Morals and MarketsThe experimental design is straightforward: 3 treatments, one unilateral, one bilateral, one multi-lateral. Participants have a choice between cash (expected value 10 pounds sterling) and saving the life of a surplus testing mouse that would have otherwise been destroyed since it's unfit for use in the lab. Long story short, folks in the unilateral (i.e. you can have £10 and we kill this mouse, or you take no money and the mouse lives out its remaining natural life in comfort) treatment decided to save at a much higher rate than in the bilateral (i.e. two folks negotiate a trade if they wish. If a deal is struck, the parties receive the terms of trade [they have £20 to split] and the mouse dies, otherwise no deal and the mouse lives). There was no statistically significant difference between the bilateral and the multilateral markets, except in the equilibrium price (see Vernon Smith's work for a critique of this part of the experiment).
Armin Falk & Nora Szech Science, 10 May 2013, Pages 707-711
Abstract: The possibility that market interaction may erode moral values is a long-standing, but controversial, hypothesis in the social sciences, ethics, and philosophy. To date, empirical evidence on decay of moral values through market interaction has been scarce. We present controlled experimental evidence on how market interaction changes how human subjects value harm and damage done to third parties. In the experiment, subjects decide between either saving the life of a mouse or receiving money. We compare individual decisions to those made in a bilateral and a multilateral market. In both markets, the willingness to kill the mouse is substantially higher than in individual decisions. Furthermore, in the multilateral market, prices for life deteriorate tremendously. In contrast, for morally neutral consumption choices, differences between institutions are small.
Now, this piece was in Science, which for those of you who aren't familiar with the publication is a multi-disciplinary journal, somewhere between a popular magazine and a general interest academic journal. Articles have strict length requirements, and the pieces have to be written sans disciplinary jargon. So I can forgive quite a bit of elision when it comes to the details of the experiment. What I find troubling is the interpretation the authors present. They pirouette out of the bounds of their sample to conclude that markets are immoralizing. The act of exchange in the bilateral and the multilateral results in more rodent deaths, therefore there's something about market trade that strangles other-regard and generates negative externalities (and I'll generously refrain from critiquing the erroneous depiction of what constitutes an externality in their opening remarks). That's one way to look at it. Another way to look at it is that wealth exposes compassion.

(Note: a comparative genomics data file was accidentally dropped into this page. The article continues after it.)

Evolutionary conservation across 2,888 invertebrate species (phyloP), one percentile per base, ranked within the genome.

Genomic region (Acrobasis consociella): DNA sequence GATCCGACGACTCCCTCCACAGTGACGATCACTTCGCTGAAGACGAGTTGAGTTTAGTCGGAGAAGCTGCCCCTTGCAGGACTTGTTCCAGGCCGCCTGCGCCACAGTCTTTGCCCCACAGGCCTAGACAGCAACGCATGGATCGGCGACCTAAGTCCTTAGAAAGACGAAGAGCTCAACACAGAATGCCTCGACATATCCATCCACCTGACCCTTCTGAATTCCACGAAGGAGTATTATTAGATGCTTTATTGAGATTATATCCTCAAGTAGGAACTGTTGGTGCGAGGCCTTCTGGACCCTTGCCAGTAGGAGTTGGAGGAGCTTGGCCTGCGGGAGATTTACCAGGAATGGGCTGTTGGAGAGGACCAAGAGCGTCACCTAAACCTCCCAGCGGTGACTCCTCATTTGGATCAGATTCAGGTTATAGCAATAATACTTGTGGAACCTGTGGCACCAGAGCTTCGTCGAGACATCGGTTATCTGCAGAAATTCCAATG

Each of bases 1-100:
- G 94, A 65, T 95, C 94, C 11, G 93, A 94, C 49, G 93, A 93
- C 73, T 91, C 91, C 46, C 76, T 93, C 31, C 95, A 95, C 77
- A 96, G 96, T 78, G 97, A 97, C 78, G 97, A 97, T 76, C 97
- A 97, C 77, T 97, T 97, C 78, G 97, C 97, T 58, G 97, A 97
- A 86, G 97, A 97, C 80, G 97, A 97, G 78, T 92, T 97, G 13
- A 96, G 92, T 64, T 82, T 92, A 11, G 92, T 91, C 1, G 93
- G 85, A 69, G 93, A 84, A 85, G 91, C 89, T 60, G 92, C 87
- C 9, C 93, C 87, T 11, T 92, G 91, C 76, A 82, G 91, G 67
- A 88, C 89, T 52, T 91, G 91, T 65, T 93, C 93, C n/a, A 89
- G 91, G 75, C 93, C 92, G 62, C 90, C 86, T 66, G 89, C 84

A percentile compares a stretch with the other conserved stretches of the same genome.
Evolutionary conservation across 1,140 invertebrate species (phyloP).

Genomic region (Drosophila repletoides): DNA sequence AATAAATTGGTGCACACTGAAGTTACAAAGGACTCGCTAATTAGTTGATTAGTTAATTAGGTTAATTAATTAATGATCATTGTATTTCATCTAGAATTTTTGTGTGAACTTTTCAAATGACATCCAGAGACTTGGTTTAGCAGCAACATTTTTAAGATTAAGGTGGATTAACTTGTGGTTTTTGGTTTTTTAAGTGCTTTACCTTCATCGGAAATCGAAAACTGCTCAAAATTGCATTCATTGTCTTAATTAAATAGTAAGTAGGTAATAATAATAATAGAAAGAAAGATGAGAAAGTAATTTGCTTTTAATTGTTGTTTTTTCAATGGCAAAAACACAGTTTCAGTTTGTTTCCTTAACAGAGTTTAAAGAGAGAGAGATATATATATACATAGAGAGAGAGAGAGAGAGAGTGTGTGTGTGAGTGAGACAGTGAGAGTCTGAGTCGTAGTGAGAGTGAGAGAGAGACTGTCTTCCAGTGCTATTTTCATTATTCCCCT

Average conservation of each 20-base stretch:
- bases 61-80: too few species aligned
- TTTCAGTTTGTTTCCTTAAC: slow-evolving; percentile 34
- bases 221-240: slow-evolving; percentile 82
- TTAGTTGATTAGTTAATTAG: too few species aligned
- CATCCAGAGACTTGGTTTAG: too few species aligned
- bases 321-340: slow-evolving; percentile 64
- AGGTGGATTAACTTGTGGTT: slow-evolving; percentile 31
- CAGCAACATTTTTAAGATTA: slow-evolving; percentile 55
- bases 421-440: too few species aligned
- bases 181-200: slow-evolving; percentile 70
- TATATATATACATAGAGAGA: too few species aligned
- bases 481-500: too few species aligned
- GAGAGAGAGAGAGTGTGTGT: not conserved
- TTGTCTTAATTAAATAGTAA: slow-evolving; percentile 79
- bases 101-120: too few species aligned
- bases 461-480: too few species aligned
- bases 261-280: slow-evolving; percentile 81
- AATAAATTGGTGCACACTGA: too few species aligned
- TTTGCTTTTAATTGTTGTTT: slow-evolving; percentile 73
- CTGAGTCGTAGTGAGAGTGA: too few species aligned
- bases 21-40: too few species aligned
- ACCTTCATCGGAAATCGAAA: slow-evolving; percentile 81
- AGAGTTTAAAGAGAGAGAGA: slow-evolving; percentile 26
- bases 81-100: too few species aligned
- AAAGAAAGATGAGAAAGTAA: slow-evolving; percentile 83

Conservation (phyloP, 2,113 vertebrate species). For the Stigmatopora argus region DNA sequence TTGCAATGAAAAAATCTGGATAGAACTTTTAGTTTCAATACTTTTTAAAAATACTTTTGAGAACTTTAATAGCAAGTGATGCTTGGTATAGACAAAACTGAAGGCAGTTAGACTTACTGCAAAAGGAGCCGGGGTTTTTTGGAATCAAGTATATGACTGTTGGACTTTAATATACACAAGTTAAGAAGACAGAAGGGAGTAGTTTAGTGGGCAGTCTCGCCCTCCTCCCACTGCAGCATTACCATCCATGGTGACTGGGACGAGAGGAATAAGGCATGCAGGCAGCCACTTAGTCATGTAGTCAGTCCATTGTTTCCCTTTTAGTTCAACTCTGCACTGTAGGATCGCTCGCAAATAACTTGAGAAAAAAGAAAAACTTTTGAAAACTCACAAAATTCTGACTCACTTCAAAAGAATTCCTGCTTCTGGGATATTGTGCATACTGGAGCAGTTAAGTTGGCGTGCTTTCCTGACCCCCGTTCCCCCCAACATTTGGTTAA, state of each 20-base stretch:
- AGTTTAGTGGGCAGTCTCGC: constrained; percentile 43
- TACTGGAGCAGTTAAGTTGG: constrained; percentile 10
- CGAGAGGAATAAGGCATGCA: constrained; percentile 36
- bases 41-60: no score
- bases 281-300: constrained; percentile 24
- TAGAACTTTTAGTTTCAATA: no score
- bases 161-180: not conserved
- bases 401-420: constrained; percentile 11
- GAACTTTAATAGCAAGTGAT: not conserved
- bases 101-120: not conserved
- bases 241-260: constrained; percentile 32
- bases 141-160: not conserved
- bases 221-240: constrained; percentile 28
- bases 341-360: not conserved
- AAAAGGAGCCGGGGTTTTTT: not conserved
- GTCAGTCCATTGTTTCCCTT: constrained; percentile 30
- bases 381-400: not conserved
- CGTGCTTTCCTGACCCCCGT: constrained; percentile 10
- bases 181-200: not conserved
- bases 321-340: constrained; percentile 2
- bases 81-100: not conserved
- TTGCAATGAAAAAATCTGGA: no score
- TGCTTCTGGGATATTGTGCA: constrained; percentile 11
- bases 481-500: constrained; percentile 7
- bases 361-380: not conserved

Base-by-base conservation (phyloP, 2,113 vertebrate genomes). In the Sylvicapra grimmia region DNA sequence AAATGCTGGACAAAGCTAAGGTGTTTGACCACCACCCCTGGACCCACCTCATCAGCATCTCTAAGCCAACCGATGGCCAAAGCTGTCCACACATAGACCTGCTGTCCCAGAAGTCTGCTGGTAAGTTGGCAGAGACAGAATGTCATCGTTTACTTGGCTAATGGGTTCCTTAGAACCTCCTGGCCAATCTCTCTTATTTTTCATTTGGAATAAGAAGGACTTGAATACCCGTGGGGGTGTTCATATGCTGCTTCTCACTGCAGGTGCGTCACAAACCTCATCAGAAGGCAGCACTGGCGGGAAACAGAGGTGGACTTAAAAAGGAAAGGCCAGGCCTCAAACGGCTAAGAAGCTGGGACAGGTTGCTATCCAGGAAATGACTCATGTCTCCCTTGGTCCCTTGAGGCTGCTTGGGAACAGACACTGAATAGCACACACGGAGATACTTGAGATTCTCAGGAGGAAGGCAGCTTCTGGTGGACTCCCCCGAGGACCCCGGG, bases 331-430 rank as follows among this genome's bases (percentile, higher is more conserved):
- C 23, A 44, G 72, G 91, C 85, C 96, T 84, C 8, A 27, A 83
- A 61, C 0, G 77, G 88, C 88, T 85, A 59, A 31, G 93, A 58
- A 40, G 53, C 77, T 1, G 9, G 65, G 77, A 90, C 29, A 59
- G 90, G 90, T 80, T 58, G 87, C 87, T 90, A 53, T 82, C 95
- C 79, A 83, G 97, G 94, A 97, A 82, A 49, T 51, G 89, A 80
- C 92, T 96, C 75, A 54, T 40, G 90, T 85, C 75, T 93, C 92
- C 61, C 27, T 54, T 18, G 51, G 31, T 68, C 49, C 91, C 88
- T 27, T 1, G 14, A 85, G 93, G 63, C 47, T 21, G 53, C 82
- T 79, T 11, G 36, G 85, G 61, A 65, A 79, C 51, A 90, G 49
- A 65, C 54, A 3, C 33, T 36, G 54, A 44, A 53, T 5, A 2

Consider what an alternative control group might look like. For most of human history (and all of human prehistory), the probability that anyone would have forgone the equivalent of £10 of wealth to save the life of vermin would have been close to zero. It is only because of the spectacular opulence offered by the modern economy that we gentle souls can even begin to consider the lives of mere brute animals with anything approaching tenderness.
Which brings me to the Coase (Demsetz too) point that what the researchers have exposed isn't so much some moral failure of markets, but a property rights gap. The mice have no agency. To me, this is the intriguing result. You see, we here from our lofty vantage point in history look back on our dreadful ancestry and pity them their benighted morals. They did indeed indulge in some godawful behavior: human chattelry, forced marriage, savage public execution, racking, breaking on the wheel, crucifixion, on and on and on. With the nightmarish examples of Stalin's purges, Mao's Great Leap Forward, and Hitler's Holocaust excepted, these modern times bear the hallmark of a sharp decline in violence, most notably venal, but there's a case to be made for institutional as well. I can imagine a future where our descendants would look on us with sad disdain at our lust for bacon. If you're willing to grant some agency to livestock, a particular progression of morality would be to grant beasts property rights over their own life. Yes, this may seem a bit silly to many folks, but who would have predicted in 1600 that people 400 years hence would be so tender as to grant reprieve to mice of all things? How much more gentle will doux commerce make our descendants?
Tough to say of course, but it is encouraging that so vastly much more exchange can be counted as euvoluntary these days. It really is quite remarkable.